Grammar Staying Regular with Irregular Verbs |
The Blue Book of Grammar and Punctuation

Staying Regular with Irregular Verbs

English includes several hundred irregular verbs with an estimated 180 of them in regular use. While many users have likely grasped most of the common irregular conjugations, several of the verbs remain elusive and trip even those who are fluent.

We have visited this subject multiple times in the past (see the links at the end of this article). Considering that our last discussion was in 2016, we thought now would be a good time for a review to refresh.

As a recap, an irregular verb is one that does not form its simple past tense and past participle with the standard addition of -d or -ed to the infinitive (the base form of the verb that follows to, as in to bake). Just two examples of standard conjugation of regular verbs are bake, baked, have baked and grasp, grasped, have grasped.

While some irregular verbs form their own singular categories (e.g., go, be), most are often grouped into common types:

Vowel changed: begin, began, have begun
-en added to form the past participle: beat, beat, have beaten
Vowel(s) changed, -en added to form the past participle: speak, spoke, have spoken
Vowel changed to a consonant, -t added to form the past tense and the past participle: feel, felt, have felt
-d changed to -t: send, sent, have sent
Final consonant repeated,  -ed added to form the past tense and the past participle: drop, dropped, have dropped
No change: cut, cut, have cut

These diverse conjugation patterns can make irregular verbs challenging for any English speaker. Mastery of them comes only through correct, consistent use.

The wrong form of an irregular verb is considered sub- or non-standard English. On occasion we might still read or hear usage such as he had stole the keys, she had went yesterday, or the radio was broke. To develop and maintain precise and eloquent English, we want to remain alert to such solecisms.

The following table includes examples of common irregular verbs, including several that are misused the most often. Note that some allow for two forms; either would be correct.

Infinitive Simple Past Past Participle
arise arose arisen
bear bore borne/born*
break broke broken
broadcast broadcast(ed) broadcast(ed)
burn burnt/burned burnt/burned
burst burst burst
cast cast cast
creep crept crept
dive dove/dived dived
draw drew drawn
dream dreamt/dreamed dreamt/dreamed
drive drove driven
eat ate eaten
forbid forbade forbidden
forgo forwent forgone
hang hung/hanged hung/hanged
lay laid laid
lie lay lain
prove proved proved/proven
sell sold sold
shine shone/shined shone/shined
show showed showed/shown
stink stank stunk
stride strode stridden
strive strove striven
swim swam swum
think thought thought
wake woke/waked woken/waked
*Use borne for meanings other than physical birth. For meanings involving physical birth, use borne when the focus is on a mother bringing forth her young (She had borne two daughters). When the focus is on the offspring or something else brought forth as if by birth, use born (He had been born before the 60s; Her passion was born of her knowledge); such usage will always be in passive constructions.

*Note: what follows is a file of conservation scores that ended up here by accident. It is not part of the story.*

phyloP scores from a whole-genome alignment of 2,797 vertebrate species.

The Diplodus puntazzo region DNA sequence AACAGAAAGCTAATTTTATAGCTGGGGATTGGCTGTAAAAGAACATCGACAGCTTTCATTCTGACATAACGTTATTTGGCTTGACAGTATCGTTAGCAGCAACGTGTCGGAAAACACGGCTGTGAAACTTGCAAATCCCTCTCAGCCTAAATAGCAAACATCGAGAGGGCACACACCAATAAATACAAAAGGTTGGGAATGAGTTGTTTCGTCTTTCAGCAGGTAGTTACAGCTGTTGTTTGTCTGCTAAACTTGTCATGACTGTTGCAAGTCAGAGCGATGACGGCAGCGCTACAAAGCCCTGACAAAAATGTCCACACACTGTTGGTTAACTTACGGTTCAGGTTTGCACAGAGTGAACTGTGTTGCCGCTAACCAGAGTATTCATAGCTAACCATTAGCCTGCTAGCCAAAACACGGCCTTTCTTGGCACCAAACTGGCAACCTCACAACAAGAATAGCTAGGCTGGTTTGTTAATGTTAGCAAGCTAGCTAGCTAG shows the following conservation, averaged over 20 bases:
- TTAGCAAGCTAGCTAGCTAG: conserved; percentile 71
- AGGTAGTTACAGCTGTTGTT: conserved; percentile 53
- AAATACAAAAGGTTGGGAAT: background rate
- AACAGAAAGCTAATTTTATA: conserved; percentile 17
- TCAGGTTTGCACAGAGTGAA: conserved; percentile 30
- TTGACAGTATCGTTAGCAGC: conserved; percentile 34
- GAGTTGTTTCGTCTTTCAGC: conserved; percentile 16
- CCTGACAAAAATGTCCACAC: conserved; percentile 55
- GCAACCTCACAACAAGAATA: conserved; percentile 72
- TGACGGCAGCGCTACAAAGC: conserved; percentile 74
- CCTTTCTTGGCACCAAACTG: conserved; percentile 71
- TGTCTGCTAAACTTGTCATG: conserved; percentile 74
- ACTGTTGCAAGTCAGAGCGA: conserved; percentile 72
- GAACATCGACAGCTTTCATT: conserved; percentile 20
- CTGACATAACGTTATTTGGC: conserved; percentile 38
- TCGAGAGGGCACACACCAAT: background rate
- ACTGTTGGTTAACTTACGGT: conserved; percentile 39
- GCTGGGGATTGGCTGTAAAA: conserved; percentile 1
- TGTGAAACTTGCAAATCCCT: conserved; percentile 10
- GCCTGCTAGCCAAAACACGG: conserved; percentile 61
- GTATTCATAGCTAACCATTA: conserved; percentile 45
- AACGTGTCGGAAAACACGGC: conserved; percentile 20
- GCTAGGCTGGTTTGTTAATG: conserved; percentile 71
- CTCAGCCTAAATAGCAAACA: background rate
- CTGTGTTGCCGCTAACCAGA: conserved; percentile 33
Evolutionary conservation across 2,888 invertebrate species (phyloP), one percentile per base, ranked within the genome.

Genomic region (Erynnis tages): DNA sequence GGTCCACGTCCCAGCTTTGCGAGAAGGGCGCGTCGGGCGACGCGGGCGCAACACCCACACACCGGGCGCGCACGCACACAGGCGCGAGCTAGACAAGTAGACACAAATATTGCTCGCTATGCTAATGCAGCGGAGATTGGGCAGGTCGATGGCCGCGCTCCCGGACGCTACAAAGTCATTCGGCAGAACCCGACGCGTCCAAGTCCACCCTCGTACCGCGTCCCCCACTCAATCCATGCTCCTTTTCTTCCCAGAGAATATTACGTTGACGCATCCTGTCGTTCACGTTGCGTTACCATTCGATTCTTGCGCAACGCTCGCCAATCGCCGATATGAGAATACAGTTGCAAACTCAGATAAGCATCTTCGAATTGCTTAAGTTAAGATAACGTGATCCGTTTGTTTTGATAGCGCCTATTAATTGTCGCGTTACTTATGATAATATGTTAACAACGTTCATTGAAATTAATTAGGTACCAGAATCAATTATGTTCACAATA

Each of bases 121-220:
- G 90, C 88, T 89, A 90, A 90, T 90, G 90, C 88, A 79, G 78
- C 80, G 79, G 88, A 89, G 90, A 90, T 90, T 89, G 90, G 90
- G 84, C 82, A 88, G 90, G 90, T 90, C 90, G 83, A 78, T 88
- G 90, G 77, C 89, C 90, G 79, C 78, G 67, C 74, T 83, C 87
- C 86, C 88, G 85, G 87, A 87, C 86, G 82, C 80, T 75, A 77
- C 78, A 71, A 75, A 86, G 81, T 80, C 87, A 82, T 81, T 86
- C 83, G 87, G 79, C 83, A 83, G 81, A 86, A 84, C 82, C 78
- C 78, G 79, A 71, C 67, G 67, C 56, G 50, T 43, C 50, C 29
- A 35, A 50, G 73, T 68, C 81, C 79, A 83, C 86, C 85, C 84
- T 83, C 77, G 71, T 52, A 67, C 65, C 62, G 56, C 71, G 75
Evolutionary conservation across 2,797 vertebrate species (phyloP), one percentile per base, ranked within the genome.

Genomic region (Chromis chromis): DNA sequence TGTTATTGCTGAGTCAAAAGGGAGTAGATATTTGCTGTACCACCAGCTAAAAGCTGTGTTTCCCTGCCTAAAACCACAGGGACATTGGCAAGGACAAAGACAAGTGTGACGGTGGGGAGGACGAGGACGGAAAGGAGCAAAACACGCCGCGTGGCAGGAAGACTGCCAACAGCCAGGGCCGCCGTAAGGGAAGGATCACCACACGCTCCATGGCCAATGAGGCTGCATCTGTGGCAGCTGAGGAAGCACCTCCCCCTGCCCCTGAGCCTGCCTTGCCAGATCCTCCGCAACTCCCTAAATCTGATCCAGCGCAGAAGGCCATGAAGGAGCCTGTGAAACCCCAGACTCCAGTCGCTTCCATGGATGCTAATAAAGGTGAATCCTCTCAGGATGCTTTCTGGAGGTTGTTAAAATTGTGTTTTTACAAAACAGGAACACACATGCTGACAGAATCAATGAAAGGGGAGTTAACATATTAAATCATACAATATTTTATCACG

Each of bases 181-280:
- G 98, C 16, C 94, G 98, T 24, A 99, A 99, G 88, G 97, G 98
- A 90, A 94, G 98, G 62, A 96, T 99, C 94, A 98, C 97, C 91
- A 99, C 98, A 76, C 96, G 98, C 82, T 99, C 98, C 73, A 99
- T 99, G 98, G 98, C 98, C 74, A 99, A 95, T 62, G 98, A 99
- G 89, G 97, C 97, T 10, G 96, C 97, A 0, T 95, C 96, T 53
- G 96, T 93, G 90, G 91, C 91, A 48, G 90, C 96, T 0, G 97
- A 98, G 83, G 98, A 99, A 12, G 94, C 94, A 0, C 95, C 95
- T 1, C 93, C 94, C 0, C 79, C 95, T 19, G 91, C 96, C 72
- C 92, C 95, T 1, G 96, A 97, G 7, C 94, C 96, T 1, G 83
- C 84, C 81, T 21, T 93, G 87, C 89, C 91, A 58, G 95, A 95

Verbs are vital to communicating in English, and irregular verbs are among those we use the most. Committing to correct usage makes us more effective in our missions to express ourselves.

Past Discussions of Irregular Verbs
Irregular Verbs (July 2008)
Why Irregular Verbs Are Strong (October 2015)
Irregular Verbs Can Be a Regular Pain (July 2015)
Irregular Verbs: Handle with Care (May 2016)
More Fun with Irregular Verbs (August 2016)
Lie vs. Lay (December 2016)


Pop Quiz

Using what you’ve learned in this article, choose the correct form of the irregular verb in each sentence.

1. The children were [forbid/forbidden] from climbing onto the roof.

2. That cologne you were wearing last night really [stank/stunk].

3. Jack [burst/bursted] the balloon when he sat on it.

4. Susan said she was tired, so she [laid/lay] down in the guest room.

5. I have [strived/striven] to get better grades ever since I entered college.


Pop Quiz Answers

1. The children were forbidden from climbing onto the roof.

2. That cologne you were wearing last night really stank.

3. Jack burst the balloon when he sat on it.

4. Susan said she was tired, so she lay down in the guest room.

5. I have striven to get better grades ever since I entered college.

If the article or the existing discussions do not address a thought or question you have on the subject, please use the "Comment" box at the bottom of this page.

5 responses to “Staying Regular with Irregular Verbs”

  1. Erik Seifert says:

    Isn’t to hang also “hanged” in the past tense when we are talking executions? “They hanged him shortly before daybreak.”

    • Yes, if you click the link on past participle hung/hanged, it will take you to our post I’ll Be Hanged! Or, Have I Just Gone Missing? There you will find the following:

      Speakers and writers who value precision know that the past tense of hang, when it means “to put to death using a rope,” is hanged, rather than hung. This applies to both the active and passive voice: They hanged the prisoner and The prisoner was hanged.
      For inanimate objects, use hung. Under unusual conditions, people also hung or are hung, e.g., He hung from the tree with one hand or He found himself hung upside down.

  2. Jayne says:

    The article did not mention the verb “sneak”. I have firmly held to the belief that the past tense of sneak is “sneaked”, but now “snuck” has come into popular use and no one uses “sneaked” anymore. Please elucidate.

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